of at least 128 bits, used in the derivation of the MSK and EMSK.

   EAP methods export the MSK and EMSK and not Transient Session Keys so
   as to allow EAP methods to be ciphersuite and media independent.
   Keying material exported by EAP methods MUST be independent of the
   ciphersuite negotiated to protect data.

   Depending on the lower layer, EAP methods may run before or after
   ciphersuite negotiation, so that the selected ciphersuite may not be
   known to the EAP method.  By providing keying material usable with
   any ciphersuite, EAP methods can used with a wide range of
   ciphersuites and media.

   It is RECOMMENDED that methods providing integrity protection of EAP
   packets include coverage of all the EAP header fields, including the
   Code, Identifier, Length, Type and Type-Data fields.

   In order to preserve algorithm independence, EAP methods deriving
   keys SHOULD support (and document) the protected negotiation of the
   ciphersuite used to protect the EAP conversation between the peer and
   server.  This is distinct from the ciphersuite negotiated between the
   peer and authenticator, used to protect data.

   The strength of Transient Session Keys (TSKs) used to protect data is
   ultimately dependent on the strength of keys generated by the EAP
   method.  If an EAP method cannot produce keying material of
   sufficient strength, then the TSKs may be subject to brute force
   attack.  In order to enable deployments requiring strong keys, EAP
   methods supporting key derivation SHOULD be capable of generating an
   MSK and EMSK, each with an effective key strength of at least 128
   bits.

   Methods supporting key derivation MUST demonstrate cryptographic
   separation between the MSK and EMSK branches of the EAP key
   hierarchy.  Without violating a fundamental cryptographic assumption
   (such as the non-invertibility of a one-way function) an attacker
   recovering the MSK or EMSK MUST NOT be able to recover the other
   quantity with a level of effort less than brute force.

   Non-overlapping substrings of the MSK MUST be cryptographically
   separate from each other.  That is, knowledge of one substring MUST



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   NOT help in recovering some other substring without breaking some
   hard cryptographic assumption.  This is required because some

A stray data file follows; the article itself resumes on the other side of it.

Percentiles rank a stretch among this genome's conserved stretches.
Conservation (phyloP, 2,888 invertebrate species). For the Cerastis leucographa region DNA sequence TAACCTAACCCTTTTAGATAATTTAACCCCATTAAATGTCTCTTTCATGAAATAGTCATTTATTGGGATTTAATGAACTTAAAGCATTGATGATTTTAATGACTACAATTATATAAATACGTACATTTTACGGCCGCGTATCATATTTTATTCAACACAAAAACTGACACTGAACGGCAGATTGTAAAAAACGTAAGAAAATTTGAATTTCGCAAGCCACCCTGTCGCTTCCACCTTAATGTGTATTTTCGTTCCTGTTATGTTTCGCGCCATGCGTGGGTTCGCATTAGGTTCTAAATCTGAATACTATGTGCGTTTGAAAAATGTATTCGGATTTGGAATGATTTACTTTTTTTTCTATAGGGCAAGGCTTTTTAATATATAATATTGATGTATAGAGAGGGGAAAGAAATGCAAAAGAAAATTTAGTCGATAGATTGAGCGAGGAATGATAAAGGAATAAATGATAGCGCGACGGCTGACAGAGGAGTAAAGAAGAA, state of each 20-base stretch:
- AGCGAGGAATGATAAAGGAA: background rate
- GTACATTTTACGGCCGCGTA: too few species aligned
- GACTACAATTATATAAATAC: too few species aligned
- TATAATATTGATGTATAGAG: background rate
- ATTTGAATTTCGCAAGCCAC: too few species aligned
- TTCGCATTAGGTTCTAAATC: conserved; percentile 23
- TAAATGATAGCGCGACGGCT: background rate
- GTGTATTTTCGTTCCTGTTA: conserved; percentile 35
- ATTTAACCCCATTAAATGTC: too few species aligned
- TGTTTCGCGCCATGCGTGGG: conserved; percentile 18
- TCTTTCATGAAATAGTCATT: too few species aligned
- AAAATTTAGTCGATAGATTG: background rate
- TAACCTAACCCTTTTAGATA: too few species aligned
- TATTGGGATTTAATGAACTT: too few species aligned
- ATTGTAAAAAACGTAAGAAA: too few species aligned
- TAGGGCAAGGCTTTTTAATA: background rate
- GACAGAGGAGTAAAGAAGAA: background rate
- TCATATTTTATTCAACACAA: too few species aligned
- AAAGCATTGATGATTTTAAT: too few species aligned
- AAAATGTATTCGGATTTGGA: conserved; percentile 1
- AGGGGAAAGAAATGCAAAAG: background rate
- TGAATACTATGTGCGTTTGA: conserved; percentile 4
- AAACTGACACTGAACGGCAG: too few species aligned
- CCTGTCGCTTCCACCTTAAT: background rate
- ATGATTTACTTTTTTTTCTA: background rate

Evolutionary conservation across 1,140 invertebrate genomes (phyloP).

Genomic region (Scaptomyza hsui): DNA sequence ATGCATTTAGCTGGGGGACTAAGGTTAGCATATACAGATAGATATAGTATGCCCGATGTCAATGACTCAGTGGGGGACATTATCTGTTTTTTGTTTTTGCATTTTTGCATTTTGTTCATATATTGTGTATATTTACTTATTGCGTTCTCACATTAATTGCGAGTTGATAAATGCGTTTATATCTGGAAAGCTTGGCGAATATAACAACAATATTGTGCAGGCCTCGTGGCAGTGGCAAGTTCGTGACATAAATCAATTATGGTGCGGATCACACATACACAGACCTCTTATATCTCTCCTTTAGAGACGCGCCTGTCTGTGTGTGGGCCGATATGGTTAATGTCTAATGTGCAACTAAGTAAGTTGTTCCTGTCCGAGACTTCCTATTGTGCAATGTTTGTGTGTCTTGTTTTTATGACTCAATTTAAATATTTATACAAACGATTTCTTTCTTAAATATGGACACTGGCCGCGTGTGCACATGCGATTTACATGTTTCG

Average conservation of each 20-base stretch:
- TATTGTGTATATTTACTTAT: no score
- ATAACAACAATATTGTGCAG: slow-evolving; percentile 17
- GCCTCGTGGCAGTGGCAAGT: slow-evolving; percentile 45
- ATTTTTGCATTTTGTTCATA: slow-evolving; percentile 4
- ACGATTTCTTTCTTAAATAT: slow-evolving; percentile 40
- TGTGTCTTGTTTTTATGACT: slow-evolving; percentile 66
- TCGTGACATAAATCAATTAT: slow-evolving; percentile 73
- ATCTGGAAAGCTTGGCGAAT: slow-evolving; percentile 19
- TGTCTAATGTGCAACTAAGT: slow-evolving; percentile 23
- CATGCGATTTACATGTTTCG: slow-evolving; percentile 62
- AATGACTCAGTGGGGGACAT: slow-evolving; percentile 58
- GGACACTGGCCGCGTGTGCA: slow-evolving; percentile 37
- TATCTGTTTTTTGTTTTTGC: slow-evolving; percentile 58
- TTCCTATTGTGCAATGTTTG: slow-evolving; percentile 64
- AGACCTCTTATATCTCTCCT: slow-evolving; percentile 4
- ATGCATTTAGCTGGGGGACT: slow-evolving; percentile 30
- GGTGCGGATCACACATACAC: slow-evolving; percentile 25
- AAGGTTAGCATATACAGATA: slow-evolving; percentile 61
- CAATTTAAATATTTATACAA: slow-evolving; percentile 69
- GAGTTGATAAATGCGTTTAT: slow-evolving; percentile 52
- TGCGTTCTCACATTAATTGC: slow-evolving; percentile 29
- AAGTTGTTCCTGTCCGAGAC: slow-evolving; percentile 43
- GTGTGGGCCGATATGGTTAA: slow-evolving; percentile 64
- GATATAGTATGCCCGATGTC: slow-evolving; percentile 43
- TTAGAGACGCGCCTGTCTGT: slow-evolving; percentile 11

existing ciphersuites form TSKs by simply splitting the AAA-Key to
   pieces of appropriate length.  Likewise, non-overlapping substrings
   of the EMSK MUST be cryptographically separate from each other, and
   from substrings of the MSK.

   The EMSK MUST remain on the EAP peer and EAP server where it is
   derived; it MUST NOT be transported to, or shared with, additional
   parties, or used to derive any other keys.

   Since EAP does not provide for explicit key lifetime negotiation, EAP
   peers, authenticators and authentication servers MUST be prepared for
   situations in which one of the parties discards key state which
   remains valid on another party.

   The development and validation of key derivation algorithms is
   difficult, and as a result EAP methods SHOULD reuse well established
   and analyzed mechanisms for key derivation (such as those specified
   in IKE [RFC2409] or TLS [RFC2246]), rather than inventing new ones.
   EAP methods SHOULD also utilize well established and analyzed
   mechanisms for MSK and EMSK derivation.

4.2.2 AAA Protocol Requirements

   AAA protocols suitable for use in transporting EAP MUST provide the
   following facilities:

   Security services
      AAA protocols used for transport of EAP keying material MUST
      implement and SHOULD use per-packet integrity and authentication,
      replay protection and confidentiality.  These requirements are met
      by Diameter EAP [I-D.ietf-aaa-eap], as well as RADIUS over IPsec
      [RFC3579].

   Session Keys
      AAA protocols used for transport of EAP keying material MUST
      implement and SHOULD use dynamic key management in order to derive
      fresh session keys, as in Diameter EAP [I-D.ietf-aaa-eap] and
      RADIUS over IPsec [RFC3579], rather than using a static key, as
      originally defined in RADIUS [RFC2865].

   Mutual authentication
      AAA protocols used for transport of EAP keying material MUST
      provide for mutual authentication between the authenticator and
      backend authentication server.  These requirements are met by
      Diameter EAP [I-D.ietf-aaa-eap] as well as by RADIUS EAP
      [RFC3579].



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   Authorization
      AAA protocols used for transport of EAP keying material SHOULD
      provide protection against rogue authenticators masquerading as
      other authenticators.  This can be accomplished, for example, by
      requiring that AAA agents check the source address of packets
      against the origin attributes (Origin-Host AVP in Diameter,
      NAS-IP-Address, NAS-IPv6-Address, NAS-Identifier in RADIUS).  For
      details, see Section 4.3.7 of [RFC3579].

   Key transport
      Since EAP methods do not export Transient Session Keys (TSKs) in
      order to maintain media and ciphersuite independence, the AAA
      server MUST NOT transport TSKs from the backend authentication
      server to authenticator.

   Key transport specification
      In order to enable backend authentication servers to provide
      keying material to the authenticator in a well defined format, AAA